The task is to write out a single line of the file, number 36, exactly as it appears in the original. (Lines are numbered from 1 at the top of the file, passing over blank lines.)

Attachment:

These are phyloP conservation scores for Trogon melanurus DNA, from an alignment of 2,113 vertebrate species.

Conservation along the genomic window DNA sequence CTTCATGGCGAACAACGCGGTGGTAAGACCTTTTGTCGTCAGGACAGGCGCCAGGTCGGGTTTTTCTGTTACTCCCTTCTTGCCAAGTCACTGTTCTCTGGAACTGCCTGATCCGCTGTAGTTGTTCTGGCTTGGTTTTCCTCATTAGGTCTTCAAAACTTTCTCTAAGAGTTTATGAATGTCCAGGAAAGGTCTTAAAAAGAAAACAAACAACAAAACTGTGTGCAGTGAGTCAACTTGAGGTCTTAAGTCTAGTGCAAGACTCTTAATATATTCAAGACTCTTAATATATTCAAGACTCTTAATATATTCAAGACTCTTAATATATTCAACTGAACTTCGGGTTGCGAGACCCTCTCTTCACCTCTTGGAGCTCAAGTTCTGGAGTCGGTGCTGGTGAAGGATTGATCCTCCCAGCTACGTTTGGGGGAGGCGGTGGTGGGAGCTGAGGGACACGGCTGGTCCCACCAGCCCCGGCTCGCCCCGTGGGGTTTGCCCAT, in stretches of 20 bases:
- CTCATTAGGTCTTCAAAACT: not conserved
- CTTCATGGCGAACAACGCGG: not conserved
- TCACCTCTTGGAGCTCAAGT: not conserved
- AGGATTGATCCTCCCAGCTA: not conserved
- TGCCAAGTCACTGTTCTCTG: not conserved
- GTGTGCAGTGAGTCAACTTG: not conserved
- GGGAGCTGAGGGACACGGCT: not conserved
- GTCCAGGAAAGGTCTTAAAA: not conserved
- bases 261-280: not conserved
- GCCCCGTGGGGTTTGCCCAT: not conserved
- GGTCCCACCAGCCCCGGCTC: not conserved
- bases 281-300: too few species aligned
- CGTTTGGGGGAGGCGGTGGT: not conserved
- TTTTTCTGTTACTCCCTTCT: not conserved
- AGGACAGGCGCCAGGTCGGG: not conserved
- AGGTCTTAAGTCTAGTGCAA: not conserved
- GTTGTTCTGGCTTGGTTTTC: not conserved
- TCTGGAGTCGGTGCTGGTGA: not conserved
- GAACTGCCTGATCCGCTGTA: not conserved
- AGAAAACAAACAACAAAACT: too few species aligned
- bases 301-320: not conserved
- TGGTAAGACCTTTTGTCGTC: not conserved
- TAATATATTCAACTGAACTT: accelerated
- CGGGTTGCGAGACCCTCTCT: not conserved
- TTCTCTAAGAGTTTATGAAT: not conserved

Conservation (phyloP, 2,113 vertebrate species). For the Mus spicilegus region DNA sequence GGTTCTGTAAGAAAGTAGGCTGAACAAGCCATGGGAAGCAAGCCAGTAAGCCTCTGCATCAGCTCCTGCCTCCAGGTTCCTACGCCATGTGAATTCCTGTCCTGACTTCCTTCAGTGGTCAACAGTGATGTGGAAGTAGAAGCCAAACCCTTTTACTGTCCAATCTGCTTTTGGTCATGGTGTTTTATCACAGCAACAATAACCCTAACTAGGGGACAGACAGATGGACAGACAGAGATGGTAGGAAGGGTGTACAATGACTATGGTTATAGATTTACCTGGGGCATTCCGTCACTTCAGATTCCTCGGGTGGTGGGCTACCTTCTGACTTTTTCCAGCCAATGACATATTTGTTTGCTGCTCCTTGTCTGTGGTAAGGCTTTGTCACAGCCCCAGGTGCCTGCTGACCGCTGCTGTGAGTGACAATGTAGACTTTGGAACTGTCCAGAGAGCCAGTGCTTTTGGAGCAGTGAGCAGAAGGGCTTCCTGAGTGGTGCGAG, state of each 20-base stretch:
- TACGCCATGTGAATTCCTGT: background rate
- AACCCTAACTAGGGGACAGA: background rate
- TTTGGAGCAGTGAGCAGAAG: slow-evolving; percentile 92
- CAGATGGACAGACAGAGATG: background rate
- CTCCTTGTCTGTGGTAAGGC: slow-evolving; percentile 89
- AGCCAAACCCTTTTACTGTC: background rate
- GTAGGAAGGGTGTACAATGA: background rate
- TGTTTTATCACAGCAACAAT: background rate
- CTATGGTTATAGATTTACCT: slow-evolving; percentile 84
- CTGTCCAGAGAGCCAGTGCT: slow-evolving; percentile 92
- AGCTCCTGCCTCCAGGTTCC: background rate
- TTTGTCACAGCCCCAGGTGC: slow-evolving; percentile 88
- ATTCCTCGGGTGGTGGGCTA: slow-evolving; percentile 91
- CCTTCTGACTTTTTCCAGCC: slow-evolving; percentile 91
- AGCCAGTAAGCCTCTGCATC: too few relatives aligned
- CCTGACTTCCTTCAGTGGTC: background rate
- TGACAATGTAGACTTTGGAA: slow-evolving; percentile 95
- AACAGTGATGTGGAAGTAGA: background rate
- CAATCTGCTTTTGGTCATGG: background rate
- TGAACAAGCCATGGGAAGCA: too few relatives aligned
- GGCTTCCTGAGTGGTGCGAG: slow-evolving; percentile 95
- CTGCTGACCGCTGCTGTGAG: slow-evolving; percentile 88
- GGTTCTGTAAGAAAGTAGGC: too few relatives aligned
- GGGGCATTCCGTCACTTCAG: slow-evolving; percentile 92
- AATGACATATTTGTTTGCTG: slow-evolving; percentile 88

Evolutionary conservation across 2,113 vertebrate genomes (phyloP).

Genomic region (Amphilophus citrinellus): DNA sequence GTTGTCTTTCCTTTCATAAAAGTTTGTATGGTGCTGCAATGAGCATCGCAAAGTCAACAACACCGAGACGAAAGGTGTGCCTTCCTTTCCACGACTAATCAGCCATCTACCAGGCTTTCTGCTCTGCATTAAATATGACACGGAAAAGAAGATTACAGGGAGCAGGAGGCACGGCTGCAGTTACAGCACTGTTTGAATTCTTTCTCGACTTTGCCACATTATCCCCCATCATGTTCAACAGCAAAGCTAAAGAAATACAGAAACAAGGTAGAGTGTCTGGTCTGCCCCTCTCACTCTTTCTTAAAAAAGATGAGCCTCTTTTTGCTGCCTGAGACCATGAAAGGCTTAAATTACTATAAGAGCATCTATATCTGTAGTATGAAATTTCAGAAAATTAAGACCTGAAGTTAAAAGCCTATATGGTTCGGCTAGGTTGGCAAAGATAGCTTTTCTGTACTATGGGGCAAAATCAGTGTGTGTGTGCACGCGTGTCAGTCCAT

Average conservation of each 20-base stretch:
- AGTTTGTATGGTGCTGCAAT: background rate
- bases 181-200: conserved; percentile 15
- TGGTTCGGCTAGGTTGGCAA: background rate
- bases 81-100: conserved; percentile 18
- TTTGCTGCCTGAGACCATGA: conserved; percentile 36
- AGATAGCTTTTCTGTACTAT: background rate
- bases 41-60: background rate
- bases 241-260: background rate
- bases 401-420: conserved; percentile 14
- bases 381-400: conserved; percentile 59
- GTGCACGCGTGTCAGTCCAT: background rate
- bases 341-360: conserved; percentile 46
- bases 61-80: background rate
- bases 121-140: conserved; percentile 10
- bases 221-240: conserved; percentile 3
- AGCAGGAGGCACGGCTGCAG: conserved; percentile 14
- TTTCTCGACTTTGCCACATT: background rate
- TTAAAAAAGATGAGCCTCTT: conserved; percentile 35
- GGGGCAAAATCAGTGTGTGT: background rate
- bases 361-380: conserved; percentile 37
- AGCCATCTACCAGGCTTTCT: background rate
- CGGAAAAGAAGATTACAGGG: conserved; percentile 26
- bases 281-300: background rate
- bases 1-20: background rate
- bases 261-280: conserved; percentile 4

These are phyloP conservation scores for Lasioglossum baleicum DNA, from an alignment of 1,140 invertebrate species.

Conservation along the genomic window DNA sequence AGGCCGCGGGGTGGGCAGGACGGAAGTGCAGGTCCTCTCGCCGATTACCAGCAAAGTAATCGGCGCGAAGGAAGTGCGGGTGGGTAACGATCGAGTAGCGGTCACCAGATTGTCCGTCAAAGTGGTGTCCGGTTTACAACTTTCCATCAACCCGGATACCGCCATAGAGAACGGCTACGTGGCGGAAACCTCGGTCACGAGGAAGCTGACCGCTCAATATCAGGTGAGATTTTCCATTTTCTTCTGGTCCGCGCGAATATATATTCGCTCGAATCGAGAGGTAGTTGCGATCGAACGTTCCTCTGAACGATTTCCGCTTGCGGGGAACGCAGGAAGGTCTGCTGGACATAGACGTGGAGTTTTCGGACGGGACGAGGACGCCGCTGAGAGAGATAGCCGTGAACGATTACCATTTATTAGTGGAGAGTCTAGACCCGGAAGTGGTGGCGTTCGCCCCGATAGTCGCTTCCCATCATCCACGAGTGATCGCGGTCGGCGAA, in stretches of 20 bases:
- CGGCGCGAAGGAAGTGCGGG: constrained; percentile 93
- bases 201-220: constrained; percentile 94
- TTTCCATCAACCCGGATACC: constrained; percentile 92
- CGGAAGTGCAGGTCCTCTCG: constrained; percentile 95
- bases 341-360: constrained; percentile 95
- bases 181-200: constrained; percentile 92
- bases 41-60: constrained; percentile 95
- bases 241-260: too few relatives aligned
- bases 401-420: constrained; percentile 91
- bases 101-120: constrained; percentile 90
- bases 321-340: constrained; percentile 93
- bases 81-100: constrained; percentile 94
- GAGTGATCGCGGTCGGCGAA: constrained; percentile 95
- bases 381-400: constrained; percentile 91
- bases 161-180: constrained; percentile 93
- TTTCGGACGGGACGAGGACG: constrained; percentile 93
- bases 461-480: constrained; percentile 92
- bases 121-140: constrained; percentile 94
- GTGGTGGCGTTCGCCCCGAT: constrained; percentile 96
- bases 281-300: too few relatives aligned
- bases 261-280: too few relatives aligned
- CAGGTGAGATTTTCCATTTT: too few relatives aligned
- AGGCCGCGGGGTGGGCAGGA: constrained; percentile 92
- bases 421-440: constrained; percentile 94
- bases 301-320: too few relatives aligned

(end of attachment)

- TGTTTTATCACAGCAACAAT: background rate